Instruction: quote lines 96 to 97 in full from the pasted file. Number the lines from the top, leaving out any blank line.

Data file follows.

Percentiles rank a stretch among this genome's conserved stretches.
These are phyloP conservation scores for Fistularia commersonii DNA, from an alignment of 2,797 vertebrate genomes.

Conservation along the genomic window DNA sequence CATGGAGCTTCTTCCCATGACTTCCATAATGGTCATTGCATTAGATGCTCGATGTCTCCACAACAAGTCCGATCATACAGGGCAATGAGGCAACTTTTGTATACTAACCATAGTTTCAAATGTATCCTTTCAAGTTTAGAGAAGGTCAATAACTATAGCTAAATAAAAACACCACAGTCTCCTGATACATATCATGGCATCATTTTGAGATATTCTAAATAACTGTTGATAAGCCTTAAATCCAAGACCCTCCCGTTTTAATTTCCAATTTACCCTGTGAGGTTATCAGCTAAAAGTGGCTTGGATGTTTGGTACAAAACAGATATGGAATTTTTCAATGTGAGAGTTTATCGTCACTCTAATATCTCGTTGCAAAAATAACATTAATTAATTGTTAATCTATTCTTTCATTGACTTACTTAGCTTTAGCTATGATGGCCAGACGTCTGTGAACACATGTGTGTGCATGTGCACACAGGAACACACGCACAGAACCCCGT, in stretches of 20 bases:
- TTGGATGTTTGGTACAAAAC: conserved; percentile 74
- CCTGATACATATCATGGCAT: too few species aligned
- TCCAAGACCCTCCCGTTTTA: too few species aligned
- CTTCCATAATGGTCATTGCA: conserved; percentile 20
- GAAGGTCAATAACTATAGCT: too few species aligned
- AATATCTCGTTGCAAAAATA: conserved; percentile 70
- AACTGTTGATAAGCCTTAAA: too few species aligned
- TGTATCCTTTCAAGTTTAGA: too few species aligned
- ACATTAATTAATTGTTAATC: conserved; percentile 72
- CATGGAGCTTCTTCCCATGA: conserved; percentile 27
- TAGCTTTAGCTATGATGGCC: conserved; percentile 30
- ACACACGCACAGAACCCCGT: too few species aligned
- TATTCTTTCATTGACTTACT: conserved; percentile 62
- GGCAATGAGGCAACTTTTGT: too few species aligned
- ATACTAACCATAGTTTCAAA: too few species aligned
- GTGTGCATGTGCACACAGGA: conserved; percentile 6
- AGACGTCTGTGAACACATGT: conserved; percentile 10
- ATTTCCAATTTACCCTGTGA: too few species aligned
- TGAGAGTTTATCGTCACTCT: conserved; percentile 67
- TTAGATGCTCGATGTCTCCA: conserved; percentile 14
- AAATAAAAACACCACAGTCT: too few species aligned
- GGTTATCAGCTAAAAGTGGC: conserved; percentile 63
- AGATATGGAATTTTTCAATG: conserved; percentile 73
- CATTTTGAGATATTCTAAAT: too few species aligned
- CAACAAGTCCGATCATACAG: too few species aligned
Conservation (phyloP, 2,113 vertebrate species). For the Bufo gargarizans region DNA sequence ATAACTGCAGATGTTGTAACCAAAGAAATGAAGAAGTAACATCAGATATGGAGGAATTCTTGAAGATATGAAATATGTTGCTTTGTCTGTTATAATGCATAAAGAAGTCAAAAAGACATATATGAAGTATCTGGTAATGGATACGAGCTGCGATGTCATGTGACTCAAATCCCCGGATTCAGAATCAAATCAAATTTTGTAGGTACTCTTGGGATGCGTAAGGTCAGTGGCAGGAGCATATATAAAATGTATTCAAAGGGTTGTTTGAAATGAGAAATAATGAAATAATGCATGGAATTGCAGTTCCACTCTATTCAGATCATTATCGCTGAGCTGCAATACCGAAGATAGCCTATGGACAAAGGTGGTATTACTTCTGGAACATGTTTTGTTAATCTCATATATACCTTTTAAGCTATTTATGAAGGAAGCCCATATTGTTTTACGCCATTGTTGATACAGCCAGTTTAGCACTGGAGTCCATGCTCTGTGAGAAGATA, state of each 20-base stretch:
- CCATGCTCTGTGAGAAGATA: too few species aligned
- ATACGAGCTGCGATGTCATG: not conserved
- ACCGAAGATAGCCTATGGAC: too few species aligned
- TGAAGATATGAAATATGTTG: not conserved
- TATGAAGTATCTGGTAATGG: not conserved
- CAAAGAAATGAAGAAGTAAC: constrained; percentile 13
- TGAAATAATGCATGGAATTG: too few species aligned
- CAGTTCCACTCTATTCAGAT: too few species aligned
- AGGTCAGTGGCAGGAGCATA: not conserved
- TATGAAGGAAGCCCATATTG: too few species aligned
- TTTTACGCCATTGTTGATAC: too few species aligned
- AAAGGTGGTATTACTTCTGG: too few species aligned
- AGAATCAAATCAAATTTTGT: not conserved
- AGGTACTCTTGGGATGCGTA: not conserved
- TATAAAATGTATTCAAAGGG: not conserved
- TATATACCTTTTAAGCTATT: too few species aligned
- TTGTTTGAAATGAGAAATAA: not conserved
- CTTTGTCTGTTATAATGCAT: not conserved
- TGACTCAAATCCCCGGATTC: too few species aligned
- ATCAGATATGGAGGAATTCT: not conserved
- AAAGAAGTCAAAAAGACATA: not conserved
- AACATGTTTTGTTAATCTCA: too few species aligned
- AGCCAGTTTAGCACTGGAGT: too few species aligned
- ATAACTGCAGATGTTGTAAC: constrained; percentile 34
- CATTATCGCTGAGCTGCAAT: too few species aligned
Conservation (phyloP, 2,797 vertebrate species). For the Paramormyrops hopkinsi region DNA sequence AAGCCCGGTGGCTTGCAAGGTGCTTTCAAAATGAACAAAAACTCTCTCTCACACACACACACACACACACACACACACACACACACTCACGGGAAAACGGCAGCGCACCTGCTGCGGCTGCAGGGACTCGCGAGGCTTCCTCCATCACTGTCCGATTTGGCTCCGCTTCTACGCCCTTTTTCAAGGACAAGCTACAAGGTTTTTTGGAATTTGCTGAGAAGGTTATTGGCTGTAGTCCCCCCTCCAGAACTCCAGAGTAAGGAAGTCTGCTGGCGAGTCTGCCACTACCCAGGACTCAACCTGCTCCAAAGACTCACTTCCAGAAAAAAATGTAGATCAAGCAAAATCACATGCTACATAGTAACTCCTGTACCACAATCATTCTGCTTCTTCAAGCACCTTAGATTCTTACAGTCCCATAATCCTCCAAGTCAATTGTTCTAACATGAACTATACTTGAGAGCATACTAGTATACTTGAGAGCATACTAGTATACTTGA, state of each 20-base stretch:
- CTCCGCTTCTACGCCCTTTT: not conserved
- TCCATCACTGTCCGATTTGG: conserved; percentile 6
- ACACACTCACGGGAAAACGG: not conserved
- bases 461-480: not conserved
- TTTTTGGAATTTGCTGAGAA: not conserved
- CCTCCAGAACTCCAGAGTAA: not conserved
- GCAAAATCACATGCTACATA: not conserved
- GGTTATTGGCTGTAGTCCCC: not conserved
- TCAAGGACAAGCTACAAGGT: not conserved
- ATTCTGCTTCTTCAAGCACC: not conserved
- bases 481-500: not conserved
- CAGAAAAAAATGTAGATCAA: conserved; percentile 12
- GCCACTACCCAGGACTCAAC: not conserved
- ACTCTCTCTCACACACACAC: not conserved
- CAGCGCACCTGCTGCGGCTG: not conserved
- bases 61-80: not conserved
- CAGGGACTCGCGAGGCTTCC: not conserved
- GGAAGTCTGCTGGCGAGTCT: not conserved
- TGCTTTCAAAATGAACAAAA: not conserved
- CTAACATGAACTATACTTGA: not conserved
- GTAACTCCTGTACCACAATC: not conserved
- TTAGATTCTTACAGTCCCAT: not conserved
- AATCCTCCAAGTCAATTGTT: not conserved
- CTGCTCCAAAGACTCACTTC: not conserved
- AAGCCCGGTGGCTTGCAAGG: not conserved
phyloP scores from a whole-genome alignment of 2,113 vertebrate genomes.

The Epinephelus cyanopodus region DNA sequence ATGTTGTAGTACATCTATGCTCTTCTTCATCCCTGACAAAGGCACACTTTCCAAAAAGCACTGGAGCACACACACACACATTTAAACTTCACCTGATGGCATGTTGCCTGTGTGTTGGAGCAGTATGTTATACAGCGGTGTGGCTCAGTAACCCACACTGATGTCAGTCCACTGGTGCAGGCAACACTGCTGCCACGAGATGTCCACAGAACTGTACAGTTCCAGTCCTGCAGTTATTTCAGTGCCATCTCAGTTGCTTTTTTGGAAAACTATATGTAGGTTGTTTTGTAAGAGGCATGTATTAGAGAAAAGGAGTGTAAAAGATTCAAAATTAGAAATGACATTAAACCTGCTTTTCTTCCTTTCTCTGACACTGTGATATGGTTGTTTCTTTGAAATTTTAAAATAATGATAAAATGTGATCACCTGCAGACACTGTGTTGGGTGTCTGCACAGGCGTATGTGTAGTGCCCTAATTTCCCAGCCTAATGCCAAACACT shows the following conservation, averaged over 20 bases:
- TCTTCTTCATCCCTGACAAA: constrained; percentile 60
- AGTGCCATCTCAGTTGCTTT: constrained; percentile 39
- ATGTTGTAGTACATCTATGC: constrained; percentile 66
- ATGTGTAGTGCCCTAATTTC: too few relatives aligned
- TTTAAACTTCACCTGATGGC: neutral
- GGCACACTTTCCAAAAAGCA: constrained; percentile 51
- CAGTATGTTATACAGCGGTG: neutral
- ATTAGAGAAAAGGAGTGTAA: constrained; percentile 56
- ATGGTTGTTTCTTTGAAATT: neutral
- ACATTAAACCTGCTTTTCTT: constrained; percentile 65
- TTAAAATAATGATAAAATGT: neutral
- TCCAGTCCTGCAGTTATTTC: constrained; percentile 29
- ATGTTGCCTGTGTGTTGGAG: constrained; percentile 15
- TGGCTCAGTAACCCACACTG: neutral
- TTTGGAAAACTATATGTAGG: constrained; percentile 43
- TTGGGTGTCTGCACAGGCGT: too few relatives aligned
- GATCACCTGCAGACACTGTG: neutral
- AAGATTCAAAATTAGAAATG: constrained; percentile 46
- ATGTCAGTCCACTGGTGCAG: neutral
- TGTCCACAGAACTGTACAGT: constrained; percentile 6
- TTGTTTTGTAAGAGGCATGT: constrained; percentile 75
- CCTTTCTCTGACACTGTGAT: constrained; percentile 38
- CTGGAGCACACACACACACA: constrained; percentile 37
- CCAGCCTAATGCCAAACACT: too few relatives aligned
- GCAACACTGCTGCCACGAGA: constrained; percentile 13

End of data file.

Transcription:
- TGGCTCAGTAACCCACACTG: neutral
- TTTGGAAAACTATATGTAGG: constrained; percentile 43